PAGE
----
More than 100 government departments have subscribed to at least one of Microsoft India’s cloud services in the last 12 months as they look to transform digitally, the company said in a statement said on Thursday.
The Satya Nadella-led company said that it works with all the 29 states in India as well as with union territories and the central government. Of these, over 20 states and union territories are using Microsoft cloud services, the statement added. Microsoft is also partnering with public and private players in the education and healthcare sectors, it said.
“Microsoft has been a key partner in India’s digital transformation journey and has worked consistently with the public sector across the country enabling both the state and the union governments to drive measurable societal and economic impact for their citizens,” Manish Prakash, country general manager for public sector, education and healthcare at Microsoft, said in the statement.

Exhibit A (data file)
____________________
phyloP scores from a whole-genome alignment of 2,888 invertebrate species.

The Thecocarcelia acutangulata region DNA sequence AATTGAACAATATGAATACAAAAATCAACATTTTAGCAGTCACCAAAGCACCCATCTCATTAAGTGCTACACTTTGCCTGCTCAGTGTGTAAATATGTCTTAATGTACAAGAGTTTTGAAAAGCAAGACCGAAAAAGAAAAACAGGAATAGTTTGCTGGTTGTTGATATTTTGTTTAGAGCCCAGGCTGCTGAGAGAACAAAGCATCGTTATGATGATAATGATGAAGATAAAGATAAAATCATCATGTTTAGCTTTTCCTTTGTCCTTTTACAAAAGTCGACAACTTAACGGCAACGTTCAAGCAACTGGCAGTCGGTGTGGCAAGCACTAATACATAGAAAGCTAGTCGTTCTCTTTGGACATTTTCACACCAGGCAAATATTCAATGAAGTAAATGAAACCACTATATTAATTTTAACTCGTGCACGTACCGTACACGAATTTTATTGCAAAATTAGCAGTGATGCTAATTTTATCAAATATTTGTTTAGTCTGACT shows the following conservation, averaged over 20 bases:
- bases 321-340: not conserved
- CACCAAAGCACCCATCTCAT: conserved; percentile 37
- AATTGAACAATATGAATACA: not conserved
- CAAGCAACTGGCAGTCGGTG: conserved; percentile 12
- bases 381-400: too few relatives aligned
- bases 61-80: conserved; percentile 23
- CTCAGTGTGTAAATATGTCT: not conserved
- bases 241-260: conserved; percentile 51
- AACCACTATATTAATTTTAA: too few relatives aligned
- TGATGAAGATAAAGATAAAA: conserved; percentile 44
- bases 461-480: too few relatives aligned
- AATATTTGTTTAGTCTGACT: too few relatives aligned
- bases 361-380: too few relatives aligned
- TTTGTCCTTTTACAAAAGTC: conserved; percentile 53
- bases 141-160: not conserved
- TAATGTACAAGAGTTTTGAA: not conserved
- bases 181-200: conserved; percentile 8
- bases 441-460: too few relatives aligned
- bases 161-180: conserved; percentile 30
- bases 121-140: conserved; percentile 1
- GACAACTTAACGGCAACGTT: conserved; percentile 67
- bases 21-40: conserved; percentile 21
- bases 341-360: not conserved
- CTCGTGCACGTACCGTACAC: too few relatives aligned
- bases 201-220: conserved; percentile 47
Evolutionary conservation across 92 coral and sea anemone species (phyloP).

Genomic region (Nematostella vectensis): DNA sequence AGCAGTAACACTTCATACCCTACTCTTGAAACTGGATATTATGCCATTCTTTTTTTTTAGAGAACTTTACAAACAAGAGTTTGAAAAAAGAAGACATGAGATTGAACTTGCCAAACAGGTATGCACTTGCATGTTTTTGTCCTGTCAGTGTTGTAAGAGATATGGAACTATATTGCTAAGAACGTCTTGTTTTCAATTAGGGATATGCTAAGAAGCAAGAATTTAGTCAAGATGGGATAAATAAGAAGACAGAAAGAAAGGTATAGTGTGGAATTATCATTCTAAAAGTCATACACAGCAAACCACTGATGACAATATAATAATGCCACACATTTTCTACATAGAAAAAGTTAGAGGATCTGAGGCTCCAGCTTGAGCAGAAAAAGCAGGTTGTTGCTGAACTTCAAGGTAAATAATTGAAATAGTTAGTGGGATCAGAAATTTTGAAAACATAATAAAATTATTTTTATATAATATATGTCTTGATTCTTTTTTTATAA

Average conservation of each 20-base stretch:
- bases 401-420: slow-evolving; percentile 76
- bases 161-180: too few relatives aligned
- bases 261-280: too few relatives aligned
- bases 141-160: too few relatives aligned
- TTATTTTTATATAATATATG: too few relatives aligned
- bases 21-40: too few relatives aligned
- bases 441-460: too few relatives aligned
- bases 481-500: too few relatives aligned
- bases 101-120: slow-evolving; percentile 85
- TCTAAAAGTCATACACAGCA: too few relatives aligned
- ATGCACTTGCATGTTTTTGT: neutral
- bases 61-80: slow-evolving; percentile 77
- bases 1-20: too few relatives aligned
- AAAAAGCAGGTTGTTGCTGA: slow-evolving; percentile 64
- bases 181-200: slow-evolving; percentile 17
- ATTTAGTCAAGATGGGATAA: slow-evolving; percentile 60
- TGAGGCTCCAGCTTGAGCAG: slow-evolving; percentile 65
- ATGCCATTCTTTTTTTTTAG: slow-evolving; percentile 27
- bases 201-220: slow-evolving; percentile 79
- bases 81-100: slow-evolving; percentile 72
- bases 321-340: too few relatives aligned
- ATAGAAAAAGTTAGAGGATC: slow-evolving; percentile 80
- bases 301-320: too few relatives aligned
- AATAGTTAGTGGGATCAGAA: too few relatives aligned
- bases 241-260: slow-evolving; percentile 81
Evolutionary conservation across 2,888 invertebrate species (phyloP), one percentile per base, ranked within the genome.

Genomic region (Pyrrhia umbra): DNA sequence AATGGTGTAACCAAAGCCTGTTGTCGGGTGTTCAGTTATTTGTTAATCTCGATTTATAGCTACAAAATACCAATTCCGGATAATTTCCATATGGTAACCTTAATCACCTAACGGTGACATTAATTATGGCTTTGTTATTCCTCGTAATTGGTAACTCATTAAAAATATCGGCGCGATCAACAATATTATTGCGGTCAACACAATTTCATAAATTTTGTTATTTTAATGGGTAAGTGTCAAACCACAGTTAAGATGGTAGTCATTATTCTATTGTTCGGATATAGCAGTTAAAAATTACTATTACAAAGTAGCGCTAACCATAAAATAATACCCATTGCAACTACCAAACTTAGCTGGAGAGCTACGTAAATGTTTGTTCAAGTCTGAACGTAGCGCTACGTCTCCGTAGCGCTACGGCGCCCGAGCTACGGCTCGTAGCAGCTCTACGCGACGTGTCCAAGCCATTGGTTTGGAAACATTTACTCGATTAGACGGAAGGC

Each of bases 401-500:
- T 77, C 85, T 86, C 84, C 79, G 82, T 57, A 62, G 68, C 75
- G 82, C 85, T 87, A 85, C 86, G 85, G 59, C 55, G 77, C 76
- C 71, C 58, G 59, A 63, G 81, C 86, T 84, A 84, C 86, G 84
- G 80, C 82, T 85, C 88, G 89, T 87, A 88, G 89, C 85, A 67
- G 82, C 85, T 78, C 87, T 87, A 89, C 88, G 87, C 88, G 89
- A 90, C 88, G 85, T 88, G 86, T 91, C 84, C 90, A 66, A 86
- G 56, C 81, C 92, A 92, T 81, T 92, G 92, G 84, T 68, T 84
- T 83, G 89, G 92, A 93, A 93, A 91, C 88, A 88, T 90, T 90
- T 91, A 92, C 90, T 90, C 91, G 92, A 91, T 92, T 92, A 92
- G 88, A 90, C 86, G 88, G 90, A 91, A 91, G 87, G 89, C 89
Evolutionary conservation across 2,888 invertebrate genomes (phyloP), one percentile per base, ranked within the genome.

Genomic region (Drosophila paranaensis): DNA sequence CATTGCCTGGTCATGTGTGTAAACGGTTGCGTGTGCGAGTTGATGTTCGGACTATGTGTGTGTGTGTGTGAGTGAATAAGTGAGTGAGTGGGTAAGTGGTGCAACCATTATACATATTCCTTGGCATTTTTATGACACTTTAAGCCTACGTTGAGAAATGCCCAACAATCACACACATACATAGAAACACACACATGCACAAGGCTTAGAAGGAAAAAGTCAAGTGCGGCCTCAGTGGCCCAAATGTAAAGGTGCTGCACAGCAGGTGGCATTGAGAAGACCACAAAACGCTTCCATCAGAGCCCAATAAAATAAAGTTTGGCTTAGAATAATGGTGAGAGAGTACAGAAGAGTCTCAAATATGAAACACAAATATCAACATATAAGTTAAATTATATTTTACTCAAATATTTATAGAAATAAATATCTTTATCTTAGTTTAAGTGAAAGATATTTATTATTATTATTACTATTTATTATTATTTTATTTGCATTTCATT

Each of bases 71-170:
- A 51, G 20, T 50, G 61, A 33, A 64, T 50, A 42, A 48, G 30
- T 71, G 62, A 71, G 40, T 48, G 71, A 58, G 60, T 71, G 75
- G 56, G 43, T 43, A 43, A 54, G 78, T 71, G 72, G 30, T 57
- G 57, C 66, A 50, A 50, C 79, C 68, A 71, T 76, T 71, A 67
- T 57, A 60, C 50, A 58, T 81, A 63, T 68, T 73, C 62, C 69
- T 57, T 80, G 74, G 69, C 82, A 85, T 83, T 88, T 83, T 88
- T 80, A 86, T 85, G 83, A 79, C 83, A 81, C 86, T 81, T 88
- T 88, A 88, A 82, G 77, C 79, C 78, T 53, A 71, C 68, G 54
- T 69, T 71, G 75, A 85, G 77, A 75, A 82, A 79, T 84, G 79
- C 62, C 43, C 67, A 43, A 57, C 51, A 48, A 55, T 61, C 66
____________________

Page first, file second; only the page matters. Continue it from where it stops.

On the healthcare front, the Redmond-headquartered company has expanded its artificial intelligence capabilities by partnering with Apollo Hospitals to help doctors in the early detection of heart-related diseases. Through the Microsoft Intelligent Network for Eyecare (MINE), now known as the AI Network for Healthcare, Microsoft and Apollo will create an AI-focused network in cardiology.
The firm also has a similar tie-up with Hyderabad-based LV Prasad Eye Institute.
In February, Microsoft had received approval from the Ravi Shankar Prasad-led ministry of electronics and information technology (MeitY) to push its Azure cloud services to the Indian public sector under the government’s cloud computing initiative GI Cloud, also known as Meghraj.
“Making government services available to citizens online is a key part of the Digital India programme which aims to ‘transform India into a digitally empowered society and knowledge economy.’ With the MeitY accreditation, referred to by MeitY as empanelment, Microsoft is now positioned to fully partner with India’s public sector organisations as they move to reshape India’s economic landscape,” Stevan Vidich, principal programme manager at Microsoft, had said then.